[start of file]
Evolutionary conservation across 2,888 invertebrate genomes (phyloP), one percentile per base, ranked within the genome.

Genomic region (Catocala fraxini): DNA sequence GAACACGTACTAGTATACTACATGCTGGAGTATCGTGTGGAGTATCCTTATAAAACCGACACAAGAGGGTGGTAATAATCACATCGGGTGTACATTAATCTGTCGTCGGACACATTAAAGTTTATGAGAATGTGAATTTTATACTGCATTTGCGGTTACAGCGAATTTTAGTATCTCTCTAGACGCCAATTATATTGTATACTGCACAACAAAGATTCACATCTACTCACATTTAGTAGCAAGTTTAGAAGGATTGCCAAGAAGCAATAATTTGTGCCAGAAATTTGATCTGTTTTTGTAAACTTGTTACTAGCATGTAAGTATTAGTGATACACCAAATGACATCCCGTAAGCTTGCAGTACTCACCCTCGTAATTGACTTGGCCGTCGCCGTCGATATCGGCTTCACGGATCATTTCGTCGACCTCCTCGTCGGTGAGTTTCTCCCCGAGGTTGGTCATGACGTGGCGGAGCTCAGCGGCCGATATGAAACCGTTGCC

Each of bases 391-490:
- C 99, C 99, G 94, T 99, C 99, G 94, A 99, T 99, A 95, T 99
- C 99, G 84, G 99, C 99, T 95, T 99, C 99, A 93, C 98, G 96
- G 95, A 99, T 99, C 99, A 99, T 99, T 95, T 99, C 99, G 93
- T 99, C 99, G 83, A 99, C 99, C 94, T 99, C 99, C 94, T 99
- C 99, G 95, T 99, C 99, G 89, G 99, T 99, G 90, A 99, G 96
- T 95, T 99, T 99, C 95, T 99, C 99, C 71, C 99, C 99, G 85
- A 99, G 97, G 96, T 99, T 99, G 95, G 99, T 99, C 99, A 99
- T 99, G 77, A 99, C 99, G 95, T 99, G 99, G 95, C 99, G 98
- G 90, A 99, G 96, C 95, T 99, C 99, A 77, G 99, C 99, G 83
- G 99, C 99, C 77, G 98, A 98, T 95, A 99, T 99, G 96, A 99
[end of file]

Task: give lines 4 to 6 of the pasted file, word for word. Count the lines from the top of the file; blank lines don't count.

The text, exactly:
- C 99, C 99, G 94, T 99, C 99, G 94, A 99, T 99, A 95, T 99
- C 99, G 84, G 99, C 99, T 95, T 99, C 99, A 93, C 98, G 96
- G 95, A 99, T 99, C 99, A 99, T 99, T 95, T 99, C 99, G 93